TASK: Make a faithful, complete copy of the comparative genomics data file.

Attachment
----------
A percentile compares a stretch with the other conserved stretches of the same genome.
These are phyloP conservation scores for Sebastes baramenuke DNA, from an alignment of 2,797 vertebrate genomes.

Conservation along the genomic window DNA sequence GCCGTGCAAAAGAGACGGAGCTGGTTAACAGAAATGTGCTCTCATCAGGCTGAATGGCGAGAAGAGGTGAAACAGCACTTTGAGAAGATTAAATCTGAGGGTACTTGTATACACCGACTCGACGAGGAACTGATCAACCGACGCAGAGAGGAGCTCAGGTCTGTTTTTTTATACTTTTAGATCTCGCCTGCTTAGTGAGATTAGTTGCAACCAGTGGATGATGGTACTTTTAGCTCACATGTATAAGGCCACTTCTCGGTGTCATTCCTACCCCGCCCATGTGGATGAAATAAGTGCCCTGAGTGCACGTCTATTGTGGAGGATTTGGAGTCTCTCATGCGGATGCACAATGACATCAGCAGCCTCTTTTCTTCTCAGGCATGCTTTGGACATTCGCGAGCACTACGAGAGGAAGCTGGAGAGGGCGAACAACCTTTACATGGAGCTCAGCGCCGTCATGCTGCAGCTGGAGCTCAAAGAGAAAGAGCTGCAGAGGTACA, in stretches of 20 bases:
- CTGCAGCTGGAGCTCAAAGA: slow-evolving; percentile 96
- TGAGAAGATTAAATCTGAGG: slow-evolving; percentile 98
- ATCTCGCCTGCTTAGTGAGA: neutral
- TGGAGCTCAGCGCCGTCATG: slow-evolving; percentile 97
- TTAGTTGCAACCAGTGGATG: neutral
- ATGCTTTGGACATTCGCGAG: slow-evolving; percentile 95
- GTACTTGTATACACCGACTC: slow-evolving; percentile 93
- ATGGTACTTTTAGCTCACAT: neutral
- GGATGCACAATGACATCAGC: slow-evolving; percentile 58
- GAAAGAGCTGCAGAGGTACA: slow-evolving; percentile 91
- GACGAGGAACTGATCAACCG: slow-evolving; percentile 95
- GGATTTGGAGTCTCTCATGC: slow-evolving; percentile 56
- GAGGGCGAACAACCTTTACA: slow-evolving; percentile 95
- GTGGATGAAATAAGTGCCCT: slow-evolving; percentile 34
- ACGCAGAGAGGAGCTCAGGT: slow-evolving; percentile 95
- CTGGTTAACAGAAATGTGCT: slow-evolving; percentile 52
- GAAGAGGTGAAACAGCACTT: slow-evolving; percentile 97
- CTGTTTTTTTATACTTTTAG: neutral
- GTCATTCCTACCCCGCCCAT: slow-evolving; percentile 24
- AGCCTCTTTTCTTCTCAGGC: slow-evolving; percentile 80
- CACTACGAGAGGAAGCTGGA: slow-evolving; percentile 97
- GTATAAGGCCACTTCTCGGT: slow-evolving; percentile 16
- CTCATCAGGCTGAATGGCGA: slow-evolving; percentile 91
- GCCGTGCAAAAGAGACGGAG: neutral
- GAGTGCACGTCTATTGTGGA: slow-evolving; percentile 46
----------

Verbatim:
A percentile compares a stretch with the other conserved stretches of the same genome.
These are phyloP conservation scores for Sebastes baramenuke DNA, from an alignment of 2,797 vertebrate genomes.

Conservation along the genomic window DNA sequence GCCGTGCAAAAGAGACGGAGCTGGTTAACAGAAATGTGCTCTCATCAGGCTGAATGGCGAGAAGAGGTGAAACAGCACTTTGAGAAGATTAAATCTGAGGGTACTTGTATACACCGACTCGACGAGGAACTGATCAACCGACGCAGAGAGGAGCTCAGGTCTGTTTTTTTATACTTTTAGATCTCGCCTGCTTAGTGAGATTAGTTGCAACCAGTGGATGATGGTACTTTTAGCTCACATGTATAAGGCCACTTCTCGGTGTCATTCCTACCCCGCCCATGTGGATGAAATAAGTGCCCTGAGTGCACGTCTATTGTGGAGGATTTGGAGTCTCTCATGCGGATGCACAATGACATCAGCAGCCTCTTTTCTTCTCAGGCATGCTTTGGACATTCGCGAGCACTACGAGAGGAAGCTGGAGAGGGCGAACAACCTTTACATGGAGCTCAGCGCCGTCATGCTGCAGCTGGAGCTCAAAGAGAAAGAGCTGCAGAGGTACA, in stretches of 20 bases:
- CTGCAGCTGGAGCTCAAAGA: slow-evolving; percentile 96
- TGAGAAGATTAAATCTGAGG: slow-evolving; percentile 98
- ATCTCGCCTGCTTAGTGAGA: neutral
- TGGAGCTCAGCGCCGTCATG: slow-evolving; percentile 97
- TTAGTTGCAACCAGTGGATG: neutral
- ATGCTTTGGACATTCGCGAG: slow-evolving; percentile 95
- GTACTTGTATACACCGACTC: slow-evolving; percentile 93
- ATGGTACTTTTAGCTCACAT: neutral
- GGATGCACAATGACATCAGC: slow-evolving; percentile 58
- GAAAGAGCTGCAGAGGTACA: slow-evolving; percentile 91
- GACGAGGAACTGATCAACCG: slow-evolving; percentile 95
- GGATTTGGAGTCTCTCATGC: slow-evolving; percentile 56
- GAGGGCGAACAACCTTTACA: slow-evolving; percentile 95
- GTGGATGAAATAAGTGCCCT: slow-evolving; percentile 34
- ACGCAGAGAGGAGCTCAGGT: slow-evolving; percentile 95
- CTGGTTAACAGAAATGTGCT: slow-evolving; percentile 52
- GAAGAGGTGAAACAGCACTT: slow-evolving; percentile 97
- CTGTTTTTTTATACTTTTAG: neutral
- GTCATTCCTACCCCGCCCAT: slow-evolving; percentile 24
- AGCCTCTTTTCTTCTCAGGC: slow-evolving; percentile 80
- CACTACGAGAGGAAGCTGGA: slow-evolving; percentile 97
- GTATAAGGCCACTTCTCGGT: slow-evolving; percentile 16
- CTCATCAGGCTGAATGGCGA: slow-evolving; percentile 91
- GCCGTGCAAAAGAGACGGAG: neutral
- GAGTGCACGTCTATTGTGGA: slow-evolving; percentile 46